In the race between the two Grade I turf events, New York-breds Effinex and Samraat finished one-two in the Grade II, $400,000 Suburban at one-mile and one-quarter on the main track while Dubai invader Mubtaahij finished third as the tepid favorite in his first start since finishing second to California Chrome in the $10 million Dubai World Cup. Effinex notched his second win in four starts this year and rebounded from a dull effort as the 3-5 favorite in the Stephen Foster at Churchill Downs. He had also been previously the beaten favorite in the Santa Anita Handicap.

That same evening at the Meadowlands in New Jersey, the spotlight was on the four-year-olds as the one-mile oval hosted a pair of $250,000 Graduate finals, one each for trotters and pacers. Even a late evening shower could not have dampened the enthusiasm for either event.

In the Graduate final for four-year-old trotters, Musical Rhythm (John Campbell) overcame post 10 and a fast early tempo to overhaul Wings Of Royalty in the lane to score in 1:51.2. A son of Cantab Hall trained by Benoit Baillergeon, Musical Rhythm notched his 12th win in 14 starts this year and pushed his seasonal earnings past $275,000. Maryland-bred Centurion ATM, who had been no better than sixth in three Graduate legs, gained the place spot at 32-1 for trainer Ake Svandstedt.

Then two races later on the card in the Graduate final for pacers, Wiggle It Jiggleit (Montrell Teague) lived up to his role as the 3-5 favorite when he parked 9-5 second choice Freaky Feet Pete past the quarter to gain command, sat a loose pocket trip down the backside and through the far turn, angled out at the head of the lane and overhauled 'Freaky' in the lane to score by a length in 1:47.2 over a track turned sloppy by a late shower.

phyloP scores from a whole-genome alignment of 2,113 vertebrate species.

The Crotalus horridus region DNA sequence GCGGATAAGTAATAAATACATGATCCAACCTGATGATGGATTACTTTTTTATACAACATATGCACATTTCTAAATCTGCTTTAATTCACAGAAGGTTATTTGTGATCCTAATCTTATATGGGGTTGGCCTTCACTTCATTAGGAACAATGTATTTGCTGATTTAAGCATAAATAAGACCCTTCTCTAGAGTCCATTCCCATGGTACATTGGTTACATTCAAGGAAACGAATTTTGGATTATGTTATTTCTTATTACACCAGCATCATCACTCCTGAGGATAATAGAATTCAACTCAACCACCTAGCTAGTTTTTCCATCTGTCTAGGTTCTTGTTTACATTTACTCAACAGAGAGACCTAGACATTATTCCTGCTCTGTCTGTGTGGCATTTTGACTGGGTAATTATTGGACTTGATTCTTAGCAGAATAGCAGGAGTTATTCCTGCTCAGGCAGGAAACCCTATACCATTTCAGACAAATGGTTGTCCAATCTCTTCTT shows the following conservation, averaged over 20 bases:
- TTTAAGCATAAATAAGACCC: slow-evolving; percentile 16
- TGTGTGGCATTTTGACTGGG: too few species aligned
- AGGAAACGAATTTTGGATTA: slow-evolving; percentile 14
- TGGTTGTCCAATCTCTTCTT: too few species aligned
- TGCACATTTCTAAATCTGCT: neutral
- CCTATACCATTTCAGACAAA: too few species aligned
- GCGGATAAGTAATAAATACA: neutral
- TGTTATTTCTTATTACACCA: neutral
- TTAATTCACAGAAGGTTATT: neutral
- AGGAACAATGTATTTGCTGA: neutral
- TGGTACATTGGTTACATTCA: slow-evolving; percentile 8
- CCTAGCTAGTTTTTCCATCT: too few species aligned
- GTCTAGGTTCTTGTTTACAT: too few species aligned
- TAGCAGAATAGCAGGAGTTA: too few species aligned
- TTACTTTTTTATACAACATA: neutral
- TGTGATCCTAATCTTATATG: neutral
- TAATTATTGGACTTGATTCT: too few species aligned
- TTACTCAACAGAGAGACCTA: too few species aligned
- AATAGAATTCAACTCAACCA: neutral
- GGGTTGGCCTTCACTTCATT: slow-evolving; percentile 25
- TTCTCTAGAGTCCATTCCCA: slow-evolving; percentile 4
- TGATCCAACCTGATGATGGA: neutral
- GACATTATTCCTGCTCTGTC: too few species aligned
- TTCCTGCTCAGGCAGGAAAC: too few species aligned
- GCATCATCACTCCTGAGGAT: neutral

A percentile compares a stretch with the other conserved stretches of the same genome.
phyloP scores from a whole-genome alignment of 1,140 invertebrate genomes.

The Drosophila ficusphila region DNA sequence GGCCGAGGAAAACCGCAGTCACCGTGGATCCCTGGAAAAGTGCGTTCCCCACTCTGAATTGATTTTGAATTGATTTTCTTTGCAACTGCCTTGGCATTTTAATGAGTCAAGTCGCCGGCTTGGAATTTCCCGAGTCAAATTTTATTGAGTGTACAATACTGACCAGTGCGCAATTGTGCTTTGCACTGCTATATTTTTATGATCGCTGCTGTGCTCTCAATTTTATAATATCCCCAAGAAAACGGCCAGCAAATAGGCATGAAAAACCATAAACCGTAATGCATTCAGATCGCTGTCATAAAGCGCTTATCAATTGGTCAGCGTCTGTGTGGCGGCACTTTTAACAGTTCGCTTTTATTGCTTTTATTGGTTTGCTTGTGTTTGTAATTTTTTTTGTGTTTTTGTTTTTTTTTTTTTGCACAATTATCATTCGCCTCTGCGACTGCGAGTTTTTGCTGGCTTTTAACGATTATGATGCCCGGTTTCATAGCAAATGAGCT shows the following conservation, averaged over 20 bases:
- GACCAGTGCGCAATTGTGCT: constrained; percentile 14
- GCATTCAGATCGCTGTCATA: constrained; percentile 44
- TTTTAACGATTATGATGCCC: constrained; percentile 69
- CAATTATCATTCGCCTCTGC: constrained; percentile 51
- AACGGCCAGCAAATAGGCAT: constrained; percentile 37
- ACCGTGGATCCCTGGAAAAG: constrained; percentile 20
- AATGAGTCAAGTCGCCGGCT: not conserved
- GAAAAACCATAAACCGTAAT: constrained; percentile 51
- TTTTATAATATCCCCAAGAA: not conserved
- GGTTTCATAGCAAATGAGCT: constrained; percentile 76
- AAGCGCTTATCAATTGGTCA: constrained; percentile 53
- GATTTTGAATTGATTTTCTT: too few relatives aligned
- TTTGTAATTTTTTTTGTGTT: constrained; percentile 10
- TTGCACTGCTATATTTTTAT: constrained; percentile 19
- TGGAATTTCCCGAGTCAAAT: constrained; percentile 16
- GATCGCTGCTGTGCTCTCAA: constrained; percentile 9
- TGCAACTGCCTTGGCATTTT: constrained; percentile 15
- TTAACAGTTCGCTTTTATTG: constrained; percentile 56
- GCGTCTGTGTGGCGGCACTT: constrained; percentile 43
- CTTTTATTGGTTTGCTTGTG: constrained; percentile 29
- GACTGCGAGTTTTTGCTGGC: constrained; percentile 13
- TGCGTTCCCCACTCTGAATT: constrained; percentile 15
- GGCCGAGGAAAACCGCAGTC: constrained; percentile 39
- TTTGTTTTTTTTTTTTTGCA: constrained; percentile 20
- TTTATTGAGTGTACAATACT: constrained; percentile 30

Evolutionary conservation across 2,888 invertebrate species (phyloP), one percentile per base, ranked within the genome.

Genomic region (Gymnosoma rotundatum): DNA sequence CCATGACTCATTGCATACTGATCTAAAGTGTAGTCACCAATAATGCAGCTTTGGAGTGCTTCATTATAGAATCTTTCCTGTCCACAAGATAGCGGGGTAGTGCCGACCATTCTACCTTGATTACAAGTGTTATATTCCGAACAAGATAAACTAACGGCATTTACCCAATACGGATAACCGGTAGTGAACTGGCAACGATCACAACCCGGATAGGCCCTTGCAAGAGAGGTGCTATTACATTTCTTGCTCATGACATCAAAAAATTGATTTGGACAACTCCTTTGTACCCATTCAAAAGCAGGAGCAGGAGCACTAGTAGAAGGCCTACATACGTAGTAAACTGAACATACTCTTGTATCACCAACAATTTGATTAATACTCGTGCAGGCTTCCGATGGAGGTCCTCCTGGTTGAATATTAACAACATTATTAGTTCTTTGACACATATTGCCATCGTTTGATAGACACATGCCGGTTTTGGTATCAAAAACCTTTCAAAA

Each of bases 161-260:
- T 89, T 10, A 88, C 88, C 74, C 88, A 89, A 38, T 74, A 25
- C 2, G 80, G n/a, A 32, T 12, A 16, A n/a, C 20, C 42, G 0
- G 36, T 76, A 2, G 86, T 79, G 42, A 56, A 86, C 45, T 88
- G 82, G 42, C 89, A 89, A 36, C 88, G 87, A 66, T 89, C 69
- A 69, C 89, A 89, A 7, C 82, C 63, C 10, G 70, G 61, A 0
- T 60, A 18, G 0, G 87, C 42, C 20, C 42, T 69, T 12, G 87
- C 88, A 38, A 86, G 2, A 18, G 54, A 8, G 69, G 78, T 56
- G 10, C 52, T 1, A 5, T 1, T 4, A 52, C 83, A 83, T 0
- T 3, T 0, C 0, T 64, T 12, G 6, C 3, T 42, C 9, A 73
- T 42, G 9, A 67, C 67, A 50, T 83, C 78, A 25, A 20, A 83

The sport's reigning horse of the year, Wiggle It Jiggleit now sports a 9-3-1 slate and $625,000 bankroll from 13 starts this year and boasts an excellent 32 wins and $2.8 million banked from 40 career tries. He avenged a third-place finish behind Always B Miki and Freaky Feet Pete in the Ben Franklin one week earlier at Pocono Downs on a night when Wiggle It Jiggleit left, yielded toe Freaky Feet Pete, who then surrendered command to Always B Miki and then tried to overhaul that one first over and settled for third.

Freaky Feet Pete delivered another solid effort in defeat. The four-year-old Rockin Image stallion owns a 5-2-1 slate and $295,000 banked from eight starts this year. He opened the campaign with three easy scores in the Invitational at Hoosier Park then was third in the Battle Of Lake Erie at Northfield Park when Wiggle It Jiggleit rebuffed his early bid and left him parked the mile first over.

Those eager to see a rematch between Wiggle It Jiggleit, Freaky Feet Pete and Always B Miki will not have to wait long. All three are among the dozen older pacers entered in this Saturday's $475,000 William R. Haughton Memorial at one-mile and one-eighth at the Meadowlands. Defending Haughton hero Mach It So, winner of the last two Open Handicaps at Yonkers Raceway, will also be on hand to defend his title and face the sport's 'big three' in the main event.